SAVE loses fight for Lime Street
In August 2016, the Court of Appeal rejected the SAVE Britain’s Heritage application to prevent demolition works and planning permission going ahead in Lime Street, Liverpool in q development that it described as ‘an arch piece of civic vandalism’.
SAVE Britain's Heritage wrote:
SAVE Britain's Heritage laments the hurried destruction of a fine piece of early cinema architecture, one of the grandest frontages of its kind to survive in England. In the annals of architectural history, this demolition is an arch piece of civic vandalism.
The imminent demolition works following the Court of Appeal decision are in our view a pre-emptive strike designed to prevent any further challenge.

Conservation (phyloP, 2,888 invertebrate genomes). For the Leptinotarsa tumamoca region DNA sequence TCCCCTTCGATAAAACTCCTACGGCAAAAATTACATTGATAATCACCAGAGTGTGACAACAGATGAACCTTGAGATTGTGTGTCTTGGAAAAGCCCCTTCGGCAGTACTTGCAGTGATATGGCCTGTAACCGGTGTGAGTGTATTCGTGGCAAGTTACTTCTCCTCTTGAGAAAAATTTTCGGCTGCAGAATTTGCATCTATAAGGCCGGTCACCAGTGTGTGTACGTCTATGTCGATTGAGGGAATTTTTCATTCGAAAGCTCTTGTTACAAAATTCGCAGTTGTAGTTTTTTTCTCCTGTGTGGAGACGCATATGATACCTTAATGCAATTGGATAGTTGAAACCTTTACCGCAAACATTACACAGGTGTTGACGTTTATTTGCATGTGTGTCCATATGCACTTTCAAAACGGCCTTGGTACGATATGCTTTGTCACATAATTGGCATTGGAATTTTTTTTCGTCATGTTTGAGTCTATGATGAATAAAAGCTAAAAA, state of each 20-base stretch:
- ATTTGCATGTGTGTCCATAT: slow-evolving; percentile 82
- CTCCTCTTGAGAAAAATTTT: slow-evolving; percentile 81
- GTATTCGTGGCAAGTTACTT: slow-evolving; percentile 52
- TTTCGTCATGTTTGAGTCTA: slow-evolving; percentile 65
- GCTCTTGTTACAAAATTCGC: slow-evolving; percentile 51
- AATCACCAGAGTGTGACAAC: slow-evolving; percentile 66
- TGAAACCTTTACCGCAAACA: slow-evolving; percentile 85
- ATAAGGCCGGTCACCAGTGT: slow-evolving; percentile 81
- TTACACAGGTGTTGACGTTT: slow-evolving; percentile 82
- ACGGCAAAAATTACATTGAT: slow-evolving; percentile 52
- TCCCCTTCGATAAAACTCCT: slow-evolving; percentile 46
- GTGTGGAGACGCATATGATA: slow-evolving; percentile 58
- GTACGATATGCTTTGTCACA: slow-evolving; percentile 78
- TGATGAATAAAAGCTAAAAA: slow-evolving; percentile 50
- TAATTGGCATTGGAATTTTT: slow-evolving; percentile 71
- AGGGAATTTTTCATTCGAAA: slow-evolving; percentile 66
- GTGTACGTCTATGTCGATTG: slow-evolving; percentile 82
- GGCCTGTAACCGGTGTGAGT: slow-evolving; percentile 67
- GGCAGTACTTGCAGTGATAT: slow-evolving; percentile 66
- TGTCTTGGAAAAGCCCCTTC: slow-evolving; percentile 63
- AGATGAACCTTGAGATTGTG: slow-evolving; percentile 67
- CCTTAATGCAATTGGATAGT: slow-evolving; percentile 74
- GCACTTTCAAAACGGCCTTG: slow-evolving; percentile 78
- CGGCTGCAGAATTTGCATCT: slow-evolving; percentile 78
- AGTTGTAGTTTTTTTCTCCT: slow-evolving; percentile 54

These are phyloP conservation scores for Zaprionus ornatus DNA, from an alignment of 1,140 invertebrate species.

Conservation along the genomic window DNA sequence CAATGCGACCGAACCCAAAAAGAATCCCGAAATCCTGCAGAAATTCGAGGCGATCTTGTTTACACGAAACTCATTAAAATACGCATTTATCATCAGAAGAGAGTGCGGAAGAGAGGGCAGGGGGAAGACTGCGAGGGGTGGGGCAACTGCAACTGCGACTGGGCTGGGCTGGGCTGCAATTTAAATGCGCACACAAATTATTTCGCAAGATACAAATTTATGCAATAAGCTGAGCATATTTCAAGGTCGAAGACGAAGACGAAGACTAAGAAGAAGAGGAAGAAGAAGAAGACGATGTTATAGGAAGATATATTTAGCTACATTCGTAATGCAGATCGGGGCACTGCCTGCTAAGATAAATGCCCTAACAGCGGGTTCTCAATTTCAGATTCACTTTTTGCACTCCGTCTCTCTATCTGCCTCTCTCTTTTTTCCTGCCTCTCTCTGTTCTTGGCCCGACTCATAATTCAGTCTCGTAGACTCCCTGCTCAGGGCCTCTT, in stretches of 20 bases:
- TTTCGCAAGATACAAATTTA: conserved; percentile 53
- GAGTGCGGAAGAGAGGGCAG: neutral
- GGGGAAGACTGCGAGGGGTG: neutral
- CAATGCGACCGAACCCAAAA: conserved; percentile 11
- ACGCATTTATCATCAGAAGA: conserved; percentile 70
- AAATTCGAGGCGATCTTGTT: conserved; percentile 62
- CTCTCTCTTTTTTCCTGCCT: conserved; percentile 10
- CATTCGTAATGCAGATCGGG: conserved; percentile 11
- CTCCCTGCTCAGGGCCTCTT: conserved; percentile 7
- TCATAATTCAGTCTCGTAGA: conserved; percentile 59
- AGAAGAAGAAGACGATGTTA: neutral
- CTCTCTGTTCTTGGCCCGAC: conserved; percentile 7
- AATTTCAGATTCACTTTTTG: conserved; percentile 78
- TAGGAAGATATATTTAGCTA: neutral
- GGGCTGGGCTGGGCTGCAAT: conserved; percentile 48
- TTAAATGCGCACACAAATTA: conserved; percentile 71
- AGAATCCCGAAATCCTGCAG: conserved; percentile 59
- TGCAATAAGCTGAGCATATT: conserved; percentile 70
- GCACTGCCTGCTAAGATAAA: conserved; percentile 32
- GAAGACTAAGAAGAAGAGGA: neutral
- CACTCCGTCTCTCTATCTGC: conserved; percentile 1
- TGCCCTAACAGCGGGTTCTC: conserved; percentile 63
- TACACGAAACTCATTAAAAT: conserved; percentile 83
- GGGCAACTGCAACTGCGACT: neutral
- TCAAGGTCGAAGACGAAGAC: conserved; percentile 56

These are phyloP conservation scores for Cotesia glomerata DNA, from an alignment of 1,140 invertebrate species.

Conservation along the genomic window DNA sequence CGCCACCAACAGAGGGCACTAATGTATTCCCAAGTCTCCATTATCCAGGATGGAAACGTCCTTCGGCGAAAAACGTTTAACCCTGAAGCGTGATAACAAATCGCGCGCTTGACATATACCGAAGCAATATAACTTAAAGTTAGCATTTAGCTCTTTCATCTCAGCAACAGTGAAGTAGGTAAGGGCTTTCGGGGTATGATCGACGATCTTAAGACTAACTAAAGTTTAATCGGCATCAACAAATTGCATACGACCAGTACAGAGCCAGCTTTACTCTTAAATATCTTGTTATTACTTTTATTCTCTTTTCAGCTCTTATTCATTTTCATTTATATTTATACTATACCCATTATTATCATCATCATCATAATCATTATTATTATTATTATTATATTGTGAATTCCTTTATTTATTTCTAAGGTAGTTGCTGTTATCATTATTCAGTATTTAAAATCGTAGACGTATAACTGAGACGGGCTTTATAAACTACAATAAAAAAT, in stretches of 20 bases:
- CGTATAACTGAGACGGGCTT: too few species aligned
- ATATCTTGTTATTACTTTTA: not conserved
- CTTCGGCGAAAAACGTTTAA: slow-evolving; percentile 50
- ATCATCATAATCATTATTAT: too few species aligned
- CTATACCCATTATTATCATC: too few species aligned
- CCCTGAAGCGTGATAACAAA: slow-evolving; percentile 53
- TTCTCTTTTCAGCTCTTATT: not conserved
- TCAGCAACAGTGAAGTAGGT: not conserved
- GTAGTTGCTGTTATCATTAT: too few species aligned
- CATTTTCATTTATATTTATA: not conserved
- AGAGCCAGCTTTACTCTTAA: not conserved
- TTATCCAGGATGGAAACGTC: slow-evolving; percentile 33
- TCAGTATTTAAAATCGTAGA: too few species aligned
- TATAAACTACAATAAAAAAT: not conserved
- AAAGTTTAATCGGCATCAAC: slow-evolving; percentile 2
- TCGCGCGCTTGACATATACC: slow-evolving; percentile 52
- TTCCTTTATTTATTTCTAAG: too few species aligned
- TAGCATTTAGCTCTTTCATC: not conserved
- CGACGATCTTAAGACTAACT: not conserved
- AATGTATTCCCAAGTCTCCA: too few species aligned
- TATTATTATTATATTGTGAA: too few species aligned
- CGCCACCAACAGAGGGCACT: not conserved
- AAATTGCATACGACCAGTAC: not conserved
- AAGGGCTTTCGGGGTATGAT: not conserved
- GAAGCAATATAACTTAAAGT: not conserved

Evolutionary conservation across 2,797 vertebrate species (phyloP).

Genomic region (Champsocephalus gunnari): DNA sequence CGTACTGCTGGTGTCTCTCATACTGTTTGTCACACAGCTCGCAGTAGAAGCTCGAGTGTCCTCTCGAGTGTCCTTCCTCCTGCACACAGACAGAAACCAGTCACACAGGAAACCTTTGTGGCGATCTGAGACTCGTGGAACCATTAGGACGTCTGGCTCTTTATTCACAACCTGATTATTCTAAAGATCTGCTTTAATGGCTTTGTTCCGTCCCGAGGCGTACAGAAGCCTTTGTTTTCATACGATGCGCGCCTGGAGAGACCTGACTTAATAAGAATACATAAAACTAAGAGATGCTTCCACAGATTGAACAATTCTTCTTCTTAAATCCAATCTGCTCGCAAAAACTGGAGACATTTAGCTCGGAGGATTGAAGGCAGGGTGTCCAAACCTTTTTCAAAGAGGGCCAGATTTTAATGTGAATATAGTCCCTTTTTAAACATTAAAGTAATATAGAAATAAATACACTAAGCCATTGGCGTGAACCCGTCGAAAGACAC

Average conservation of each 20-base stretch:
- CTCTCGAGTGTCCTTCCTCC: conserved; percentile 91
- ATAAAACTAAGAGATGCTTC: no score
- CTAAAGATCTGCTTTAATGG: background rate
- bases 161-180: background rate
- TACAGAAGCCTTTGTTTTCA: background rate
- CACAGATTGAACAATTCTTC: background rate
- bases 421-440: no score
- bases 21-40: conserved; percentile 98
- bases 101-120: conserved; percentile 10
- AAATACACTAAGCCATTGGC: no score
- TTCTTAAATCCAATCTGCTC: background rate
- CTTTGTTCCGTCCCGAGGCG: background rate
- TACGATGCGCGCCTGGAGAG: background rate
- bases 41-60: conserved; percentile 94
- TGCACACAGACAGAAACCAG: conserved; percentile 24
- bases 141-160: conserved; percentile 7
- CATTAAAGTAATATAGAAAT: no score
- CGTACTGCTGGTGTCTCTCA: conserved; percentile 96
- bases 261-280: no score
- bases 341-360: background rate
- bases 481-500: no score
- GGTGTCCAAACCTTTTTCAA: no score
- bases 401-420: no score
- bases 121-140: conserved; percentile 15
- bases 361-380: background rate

The flanking historic terrace had a varied character typical of many English towns and cities, with lively commercial frontages and Georgian buildings dating back to 1780 which almost anywhere else in England would be retained. A slice of history is being completely truncated leaving two bookends with a wholly unsympathetic replacement.
These buildings on Lime Street in the buffer zone of the World Heritage Site are seen by everybody on their way to and from the station. Liverpool continues to be at risk of losing its World Heritage status – and UNESCO has flagged concern about other large scale, high rise development in the buffer zone. That makes major demolition and development on the street a subject of national and international concern, and SAVE makes no apology for our involvement.